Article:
FIELD OF HONOR by Timeri Murari

FIELD OF HONOR

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KIRKUS REVIEW

An implausible, faintly saccharine tale about cross-cultural affections and enmities, set in a small Indian state in 1948. Ex-boxer Gunboat, from the Bronx, is more or less stranded in India; he has only a small interest in a bar shared with Indian buddies. So Gunboat is definitely interested when he's approached by Nataraj (Nicky), a rajah's son who wants Gunboat to teach him how to box: Nicky wants to be prepared for a school match with Ian Potter--English and a ""friend."" And Ian, a pleasant boy, turns out to be the son of pushy, race-proud Pamela Hobbs, divorced mistress of Nicky's widower father and in charge of his household. So the match means a lot, obviously, race-supremacy-wise: if Nicky wins, Pamela may lose her hammerlock hold on the rajah, his goods and chattels. Moreover, Pamela is running scared because the rajah's old mother-in-law--the rani--is about to expose Pamela's jewelry-stealing. The big story, however, is a largely corny one: the boxing match and its preparation, during which time Gunboat and Nicky become loyal friends. Nicky's victory--a close call, involving Gunboat's topping Pamela in the use of magic talismans--settles all scores; and Gunboat at last chugs off with his Anglo-Indian girlfriend to the ""U. S. of A."" Some bits of scenic cultural authentica--a tad more inventive than Lovers Are Not People (1977)--but mostly sugared ghee.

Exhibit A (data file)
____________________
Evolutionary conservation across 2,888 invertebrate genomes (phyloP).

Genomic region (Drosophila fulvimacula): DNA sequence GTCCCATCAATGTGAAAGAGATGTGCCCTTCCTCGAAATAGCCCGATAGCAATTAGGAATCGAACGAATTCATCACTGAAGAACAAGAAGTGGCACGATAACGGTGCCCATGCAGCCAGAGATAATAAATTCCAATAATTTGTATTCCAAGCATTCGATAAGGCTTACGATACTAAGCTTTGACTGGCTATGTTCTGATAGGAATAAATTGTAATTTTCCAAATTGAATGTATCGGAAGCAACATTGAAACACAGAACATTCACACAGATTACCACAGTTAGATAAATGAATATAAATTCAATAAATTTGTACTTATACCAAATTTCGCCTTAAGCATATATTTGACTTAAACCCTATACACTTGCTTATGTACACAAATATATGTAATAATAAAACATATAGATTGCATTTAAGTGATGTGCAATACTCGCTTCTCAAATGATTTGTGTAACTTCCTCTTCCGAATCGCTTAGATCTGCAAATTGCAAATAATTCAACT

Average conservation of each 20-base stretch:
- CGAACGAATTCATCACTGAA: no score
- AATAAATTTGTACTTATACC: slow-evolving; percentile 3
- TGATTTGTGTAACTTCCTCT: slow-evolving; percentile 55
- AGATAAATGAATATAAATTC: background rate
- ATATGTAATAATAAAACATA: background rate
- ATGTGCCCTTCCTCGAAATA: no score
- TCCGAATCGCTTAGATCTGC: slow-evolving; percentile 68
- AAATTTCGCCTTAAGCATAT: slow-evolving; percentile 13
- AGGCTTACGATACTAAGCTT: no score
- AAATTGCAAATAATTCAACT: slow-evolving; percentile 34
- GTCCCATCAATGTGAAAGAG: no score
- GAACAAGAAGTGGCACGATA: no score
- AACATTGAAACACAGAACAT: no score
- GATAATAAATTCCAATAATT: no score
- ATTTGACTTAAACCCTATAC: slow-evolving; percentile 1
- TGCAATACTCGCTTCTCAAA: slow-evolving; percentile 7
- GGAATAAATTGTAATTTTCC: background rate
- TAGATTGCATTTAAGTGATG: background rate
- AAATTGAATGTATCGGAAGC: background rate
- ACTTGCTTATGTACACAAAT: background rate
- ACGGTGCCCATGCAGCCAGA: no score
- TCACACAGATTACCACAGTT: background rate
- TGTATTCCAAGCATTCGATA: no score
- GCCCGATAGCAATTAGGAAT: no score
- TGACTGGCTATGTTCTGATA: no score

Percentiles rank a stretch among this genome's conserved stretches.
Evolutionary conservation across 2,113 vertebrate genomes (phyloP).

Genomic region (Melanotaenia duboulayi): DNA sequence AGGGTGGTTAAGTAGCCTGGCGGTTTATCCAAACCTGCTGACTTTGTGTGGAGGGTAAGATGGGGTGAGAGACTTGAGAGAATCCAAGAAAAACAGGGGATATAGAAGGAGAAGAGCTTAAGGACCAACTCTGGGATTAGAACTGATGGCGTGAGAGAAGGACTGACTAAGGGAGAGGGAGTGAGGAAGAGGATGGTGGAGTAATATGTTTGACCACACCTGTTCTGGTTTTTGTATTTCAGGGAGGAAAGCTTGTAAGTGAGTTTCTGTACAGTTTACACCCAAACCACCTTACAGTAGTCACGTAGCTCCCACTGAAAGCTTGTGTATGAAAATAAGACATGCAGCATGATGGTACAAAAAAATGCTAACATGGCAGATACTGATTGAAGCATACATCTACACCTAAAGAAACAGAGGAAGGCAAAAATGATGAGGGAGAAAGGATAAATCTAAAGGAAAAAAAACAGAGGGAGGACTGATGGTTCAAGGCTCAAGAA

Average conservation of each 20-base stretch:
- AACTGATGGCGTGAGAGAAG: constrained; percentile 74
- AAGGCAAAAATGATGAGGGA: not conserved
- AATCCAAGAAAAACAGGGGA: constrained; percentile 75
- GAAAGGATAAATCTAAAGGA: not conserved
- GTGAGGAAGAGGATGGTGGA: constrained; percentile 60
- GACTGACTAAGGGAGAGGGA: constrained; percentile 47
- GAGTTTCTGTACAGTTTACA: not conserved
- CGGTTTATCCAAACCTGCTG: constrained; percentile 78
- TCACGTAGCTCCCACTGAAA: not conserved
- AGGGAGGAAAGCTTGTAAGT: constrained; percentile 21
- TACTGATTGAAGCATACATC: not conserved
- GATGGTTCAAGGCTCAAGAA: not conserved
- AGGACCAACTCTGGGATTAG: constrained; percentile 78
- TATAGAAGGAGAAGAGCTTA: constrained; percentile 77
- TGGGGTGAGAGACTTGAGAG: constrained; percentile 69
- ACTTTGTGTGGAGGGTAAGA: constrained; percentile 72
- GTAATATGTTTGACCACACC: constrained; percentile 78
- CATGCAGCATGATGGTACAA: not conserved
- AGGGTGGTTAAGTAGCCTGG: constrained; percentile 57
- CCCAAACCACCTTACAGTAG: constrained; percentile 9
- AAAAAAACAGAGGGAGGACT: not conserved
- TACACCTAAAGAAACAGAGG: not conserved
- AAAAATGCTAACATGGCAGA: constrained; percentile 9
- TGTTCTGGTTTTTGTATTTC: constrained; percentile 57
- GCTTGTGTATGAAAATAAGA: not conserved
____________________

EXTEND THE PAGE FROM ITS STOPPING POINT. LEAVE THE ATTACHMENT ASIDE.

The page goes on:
Pub Date: May 1st, 1981
Publisher: Simon & Schuster